DHCP (Dynamic Host Configuration Protocol): How Does it Work?

DHCP stands for Dynamic Host Configuration Protocol. As the name suggests, this protocol is used to dynamically assign an IP address to a new client in a network.

So, if you are already aware of TCP/IP, you already know that all the network devices require an IP address to communicate within a network. Before DHCP, devices used to have statically assigned IP addresses. The network admin had to assign an IP address to every device on a network using network configuration control panel. Later, with the help of DHCP, it became easier to handle a lot of devices in a network dynamically.

Certain terminologies are associated with DHCP. Let us have a look at them.


A scope is a range of IP addressed from where a DHCP server assigns an IP address dynamically to different devices coming into the network.


If the DHCP (Dynamic Host Configuration Protocol) server has the scope of private IP addresses from to, it can only accommodate 100 devices at a time, and an IP address is dynamically assigned to a new device moving into the network.


In a network, it is also possible that a network device cannot be assigned a dynamic IP address. For example, the IP address of a default gateway cannot be changed very frequently because it will affect the entire network. That’s why the concept of reservation came in DHCP. Using reservations, we can tell the DHCP server to reserve some of the IP addresses and do not use those in dynamic assigning.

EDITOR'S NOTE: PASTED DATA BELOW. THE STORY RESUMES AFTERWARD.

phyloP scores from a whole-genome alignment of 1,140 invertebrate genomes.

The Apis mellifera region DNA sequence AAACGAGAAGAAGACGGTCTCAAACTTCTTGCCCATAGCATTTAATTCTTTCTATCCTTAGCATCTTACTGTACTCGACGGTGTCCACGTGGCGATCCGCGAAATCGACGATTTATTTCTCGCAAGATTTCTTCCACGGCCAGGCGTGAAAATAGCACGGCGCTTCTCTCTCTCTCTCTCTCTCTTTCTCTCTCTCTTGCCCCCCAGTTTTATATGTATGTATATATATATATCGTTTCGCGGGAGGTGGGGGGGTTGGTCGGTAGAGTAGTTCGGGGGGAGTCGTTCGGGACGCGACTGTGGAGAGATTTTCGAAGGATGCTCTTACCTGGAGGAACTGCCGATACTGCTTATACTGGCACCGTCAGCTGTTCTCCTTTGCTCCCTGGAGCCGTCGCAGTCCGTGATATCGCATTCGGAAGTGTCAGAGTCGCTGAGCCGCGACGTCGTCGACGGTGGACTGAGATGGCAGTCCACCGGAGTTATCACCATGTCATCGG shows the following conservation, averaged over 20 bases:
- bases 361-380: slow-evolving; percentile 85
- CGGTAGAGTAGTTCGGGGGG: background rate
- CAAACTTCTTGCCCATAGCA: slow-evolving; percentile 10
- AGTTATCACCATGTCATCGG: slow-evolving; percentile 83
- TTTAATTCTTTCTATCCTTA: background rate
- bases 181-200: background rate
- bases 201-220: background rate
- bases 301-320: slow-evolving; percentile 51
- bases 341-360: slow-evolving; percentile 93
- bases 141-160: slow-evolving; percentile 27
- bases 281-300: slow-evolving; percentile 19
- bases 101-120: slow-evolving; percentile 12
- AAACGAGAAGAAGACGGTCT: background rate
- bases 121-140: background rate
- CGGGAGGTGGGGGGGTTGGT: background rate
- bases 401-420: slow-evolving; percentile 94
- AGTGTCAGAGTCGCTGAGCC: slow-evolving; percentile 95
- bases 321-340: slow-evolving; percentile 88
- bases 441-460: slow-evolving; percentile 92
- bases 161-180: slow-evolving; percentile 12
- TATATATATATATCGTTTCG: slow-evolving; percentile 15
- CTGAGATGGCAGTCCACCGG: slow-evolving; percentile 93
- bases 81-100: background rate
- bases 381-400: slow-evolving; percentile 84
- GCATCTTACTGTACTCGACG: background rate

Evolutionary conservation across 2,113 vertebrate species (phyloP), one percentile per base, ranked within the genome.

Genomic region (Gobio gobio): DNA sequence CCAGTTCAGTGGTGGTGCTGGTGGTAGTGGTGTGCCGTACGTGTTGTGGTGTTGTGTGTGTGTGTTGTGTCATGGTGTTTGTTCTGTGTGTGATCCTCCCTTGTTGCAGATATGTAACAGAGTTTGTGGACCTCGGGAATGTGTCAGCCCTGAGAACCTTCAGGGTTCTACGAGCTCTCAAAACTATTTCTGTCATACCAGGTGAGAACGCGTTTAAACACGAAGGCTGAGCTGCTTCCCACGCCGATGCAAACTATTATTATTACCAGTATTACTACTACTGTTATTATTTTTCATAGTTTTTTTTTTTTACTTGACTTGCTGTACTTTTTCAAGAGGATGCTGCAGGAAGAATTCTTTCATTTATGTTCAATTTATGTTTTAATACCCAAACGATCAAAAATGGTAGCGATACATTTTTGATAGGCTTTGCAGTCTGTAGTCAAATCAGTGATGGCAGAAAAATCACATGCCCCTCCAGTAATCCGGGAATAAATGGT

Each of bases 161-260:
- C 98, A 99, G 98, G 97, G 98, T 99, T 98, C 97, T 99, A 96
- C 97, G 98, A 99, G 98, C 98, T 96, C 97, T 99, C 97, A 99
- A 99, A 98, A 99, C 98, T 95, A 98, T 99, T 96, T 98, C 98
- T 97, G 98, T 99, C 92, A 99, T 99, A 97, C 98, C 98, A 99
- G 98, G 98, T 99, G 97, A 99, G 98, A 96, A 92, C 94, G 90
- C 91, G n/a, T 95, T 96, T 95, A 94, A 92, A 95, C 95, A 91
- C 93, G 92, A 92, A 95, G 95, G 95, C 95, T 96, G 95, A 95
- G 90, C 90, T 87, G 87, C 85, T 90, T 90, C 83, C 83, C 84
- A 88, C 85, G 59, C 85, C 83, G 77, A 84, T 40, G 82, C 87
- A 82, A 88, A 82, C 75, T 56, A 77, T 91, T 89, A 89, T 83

Leasing is the process of dynamically assigning an IP address to a new client in the network for a fixed period. After the leasing time expires, the device either requests for another IP address or the same IP address to be allocated to it.

How does DHCP work?

When a new client wants to be a part of the network, it has to go through certain steps of negotiations. Here are those steps:

DHCP Discover

When a new client tries to join a network, it has no information about the network. So to get more information, the client will broadcast a DHCP Discover packet into the network. This packet is received by each of the nodes in the network.

The source address in the DHCP Discover packet will be because the new client is still not aware of its IP address. However, the client will send its MAC address in the DHCP Discover packet.

If you are well aware of the data link layer from the OSI model then, using MAC address only the communication happens at layer two, i.e., the ethernet layer.

DHCP Offer

There could also be more than one DHCP server on a network. When all servers receive the DHCP Discover packet, they know that a new machine wants to join the network.

Thus, all the DHCP servers reply by sending DHCP offer packet. This packet contains an IP address being offered by the DHCP server. Upon receiving the DHCP offer packets, it is up to the new machine to choose an offer.

The DHCP (Dynamic Host Configuration Protocol) offer packet contains the following information:

  • Client’s MAC address
  • The offered IP address
  • Subnet mask of the network